Friday, February 13, 2009

St. Ann Catholic Church, Peoria, Ill

St. Ann church in Peoria, Illinois was originally known as St. Boniface, however parishes within the city of Peoria have undergone a number of restructurings and closures over the years. The name change occurred in 1994. Built in a a Neo-Romanesque/Byzantine style, the current church was constructed in 1895.

A disastrous fire occurred in December of 1966, completely destroying the church's interior. Most of the rebuilding was undertaken by parishioners and the church was eventually rededicated in April of 1969. The result is the interior as it appears today; clean cut but no shortage of art. Certainly a triumph over tragedy.

The dominant element of the sanctuary is a fine, imported mosaic of Christ and the Apostles at the last supper.

The colorful, contemporary windows were created by parishioners.

St. Ann has historically been known as "the worker's parish." An art-glass window in the transept depicts the parish's dominant professions at the time; a beautiful connection between everyday live and the Divine.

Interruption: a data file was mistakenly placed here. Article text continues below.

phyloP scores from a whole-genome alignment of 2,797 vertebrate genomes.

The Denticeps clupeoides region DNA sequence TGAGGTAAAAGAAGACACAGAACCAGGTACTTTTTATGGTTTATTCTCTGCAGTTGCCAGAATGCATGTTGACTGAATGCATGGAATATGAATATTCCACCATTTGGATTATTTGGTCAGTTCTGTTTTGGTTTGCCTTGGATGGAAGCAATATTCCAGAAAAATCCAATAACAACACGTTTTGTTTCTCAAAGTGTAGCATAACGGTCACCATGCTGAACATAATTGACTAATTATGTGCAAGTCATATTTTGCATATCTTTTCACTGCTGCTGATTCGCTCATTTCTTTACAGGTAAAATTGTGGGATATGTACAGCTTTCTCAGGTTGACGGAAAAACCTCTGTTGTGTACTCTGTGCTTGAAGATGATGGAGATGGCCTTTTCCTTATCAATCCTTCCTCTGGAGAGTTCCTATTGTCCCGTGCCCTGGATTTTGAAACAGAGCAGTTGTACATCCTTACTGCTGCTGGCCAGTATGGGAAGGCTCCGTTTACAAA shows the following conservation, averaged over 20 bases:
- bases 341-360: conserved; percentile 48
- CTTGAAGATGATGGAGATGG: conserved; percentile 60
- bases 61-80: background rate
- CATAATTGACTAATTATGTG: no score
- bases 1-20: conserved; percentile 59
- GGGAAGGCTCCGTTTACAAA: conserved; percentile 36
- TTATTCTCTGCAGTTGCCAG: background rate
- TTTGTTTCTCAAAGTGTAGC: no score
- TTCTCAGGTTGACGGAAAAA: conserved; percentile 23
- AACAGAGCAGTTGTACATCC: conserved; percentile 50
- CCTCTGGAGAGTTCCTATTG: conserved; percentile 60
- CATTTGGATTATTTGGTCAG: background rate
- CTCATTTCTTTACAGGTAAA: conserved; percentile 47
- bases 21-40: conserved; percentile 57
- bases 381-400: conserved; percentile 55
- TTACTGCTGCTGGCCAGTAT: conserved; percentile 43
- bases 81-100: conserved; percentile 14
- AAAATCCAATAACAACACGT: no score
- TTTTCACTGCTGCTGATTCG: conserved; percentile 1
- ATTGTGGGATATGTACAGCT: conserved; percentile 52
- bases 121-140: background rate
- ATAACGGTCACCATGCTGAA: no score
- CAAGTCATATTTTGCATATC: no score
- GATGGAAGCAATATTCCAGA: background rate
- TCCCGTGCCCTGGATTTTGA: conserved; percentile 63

There's actually a bowling alley in the basement of the church! When the original alley was installed in the early 20th century, there was a law in place stating that alcohol could not be sold to the public before noon on Sundays. The answer? The parish men's group decided they build a bowling alley as part of their "private" club, thus gaining the ability to serve beer no matter the day or hour.

The bowling alley flourished, and when the church burned in the 60s, it was decided that the alley should be rebuilt. It's still going strong and hosts league bowling most nights.

1 comment:

Anonymous said...

My name is David Vito Sims and my Father, Leopoldo Simoncic, was baptized in Saint Boniface in 1913. My family is now writing a book about him, my mother , and Padre Pio. I would love to know who were the priests at that time and what was the congregation’s Ethnic/Nationality demographics of that pre World War I era. His parents were from Austria, so I assume that mostly Germans and Slavic Immigrants attended the church. Thank You and May Our Lord Jesus Bless the Church and her parishioners!